'DWTS' Alum Sharna Burgess Opens up About Her Own Dark Times in Wake of Stephen 'tWitch' Boss' Death

In the wake of the death of her friend and fellow dancer Stephen "tWitch" BossSharna Burgess has revealed why she felt compelled to share she was having "super dark thoughts" following the birth of her son, Zane, with Brian Austin GreenEntertainment Tonight's Denny Directo spoke to the former Dancing With the Stars pro about her Instagram post from last week, in which she revealed "intrusive mom thoughts" had entered her mind while holding baby Zane. "Super dark thoughts" are "all the things that could go wrong," she said. Burgess explained in the caption, "all the ways I or life could accidentally hurt my baby. Falling down stairs holding him, sickness, a car accident." The list goes on, she said, but now she's "learned to tame" those thoughts. In an interview with ET, Burgess explained why she did not fear being vulnerable online. "I felt called to share that because I went through the experience of thinking, 'Is it just me? Is it just me that has these [thoughts?] Is there something wrong with my brain? Am I heading into postpartum depression?'" Burgess said. "I would ask, 'Is this normal?' and I did get assured by my family, by [Brian] that these sort of thoughts are normal."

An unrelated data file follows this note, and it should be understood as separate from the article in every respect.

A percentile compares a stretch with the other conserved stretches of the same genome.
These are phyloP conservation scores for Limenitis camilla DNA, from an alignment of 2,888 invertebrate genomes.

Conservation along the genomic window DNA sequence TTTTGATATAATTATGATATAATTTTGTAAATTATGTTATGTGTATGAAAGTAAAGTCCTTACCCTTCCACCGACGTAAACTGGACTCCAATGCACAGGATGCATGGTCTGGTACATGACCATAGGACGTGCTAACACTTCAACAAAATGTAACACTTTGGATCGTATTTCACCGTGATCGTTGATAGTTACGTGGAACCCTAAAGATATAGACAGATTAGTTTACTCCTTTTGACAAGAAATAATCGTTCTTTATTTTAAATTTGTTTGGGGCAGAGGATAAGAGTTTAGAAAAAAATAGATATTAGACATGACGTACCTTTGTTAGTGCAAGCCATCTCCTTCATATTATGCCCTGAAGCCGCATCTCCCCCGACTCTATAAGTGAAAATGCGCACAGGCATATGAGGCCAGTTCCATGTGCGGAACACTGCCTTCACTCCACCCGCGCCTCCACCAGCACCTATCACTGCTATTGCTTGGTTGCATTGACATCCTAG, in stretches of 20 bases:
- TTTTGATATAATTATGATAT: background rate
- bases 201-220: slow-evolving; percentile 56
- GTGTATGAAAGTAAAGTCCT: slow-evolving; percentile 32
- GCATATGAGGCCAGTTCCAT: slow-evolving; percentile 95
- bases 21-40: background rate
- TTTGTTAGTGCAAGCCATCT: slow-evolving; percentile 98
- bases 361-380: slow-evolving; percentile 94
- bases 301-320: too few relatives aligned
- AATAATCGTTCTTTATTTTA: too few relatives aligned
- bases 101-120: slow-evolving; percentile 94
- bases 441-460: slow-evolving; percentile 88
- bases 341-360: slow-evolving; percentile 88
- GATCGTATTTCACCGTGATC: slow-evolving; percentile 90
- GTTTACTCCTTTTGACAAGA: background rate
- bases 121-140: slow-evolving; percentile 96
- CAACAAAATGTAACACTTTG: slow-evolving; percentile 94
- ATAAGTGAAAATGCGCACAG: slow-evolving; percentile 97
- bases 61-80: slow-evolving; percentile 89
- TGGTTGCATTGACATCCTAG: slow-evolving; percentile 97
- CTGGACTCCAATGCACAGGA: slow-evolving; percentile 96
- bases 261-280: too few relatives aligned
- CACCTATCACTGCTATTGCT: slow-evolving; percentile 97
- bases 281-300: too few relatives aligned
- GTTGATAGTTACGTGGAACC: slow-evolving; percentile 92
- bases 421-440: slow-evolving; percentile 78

However, Burgess said she sought help when her "dark thoughts" suddenly included Green and her mother. "I got to a point where I was having thoughts of Brian not making it home from work or my mom not making it back to her house from leaving our house," she added. "And I had one panic attack, and that's when I went, 'I absolutely need to see someone about this because it's escalating." Since she and Green partnered with Movember's Mental Health Campaign, where support is offered 24/7 to those dialing 988, the 37-year-old has realized she is not alone in her struggle."I realized that every mom goes through this in some degree, and then I also read that 94 percent of people -- men and women -- have intrusive thoughts," Burgess explained. "It's a real term, intrusive thoughts, and whether that is you don't deserve that job or to the way more dramatic end, more violent versions of those thoughts, everybody needs to understand they're not alone. That these things are not singular. It is not just you in your own world of horrible thoughts. These are people experiencing the same thing."

Burgess and Green emphasized that with Movember, there is a community waiting to welcome and assist those needing help. "It was a huge deal for me to know that I was not alone," Burgess said. "And I think for people -- especially on Instagram, this picture-perfect look of motherhood and parenting -- it's refreshing to know it's not what it looks like. These are common struggles." Additionally, the couple talked to ET about their friend Stephen "tWitch" Boss' sudden passing."We're holding up," Burgess said of coping with the death of her friend. "It's a really sad loss. "I'm hoping that it can be used as a reminder to people that life is precious," Green added. "It's best to just continue to reach out to the people that you love, and try, and as much as possible to help them feel like speaking and being around you is a safe space." If you or someone you know is in crisis, please call or text 988 to reach the Suicide and Crisis Lifeline. The previous Lifeline phone number (1-800-273-8255) will always remain available.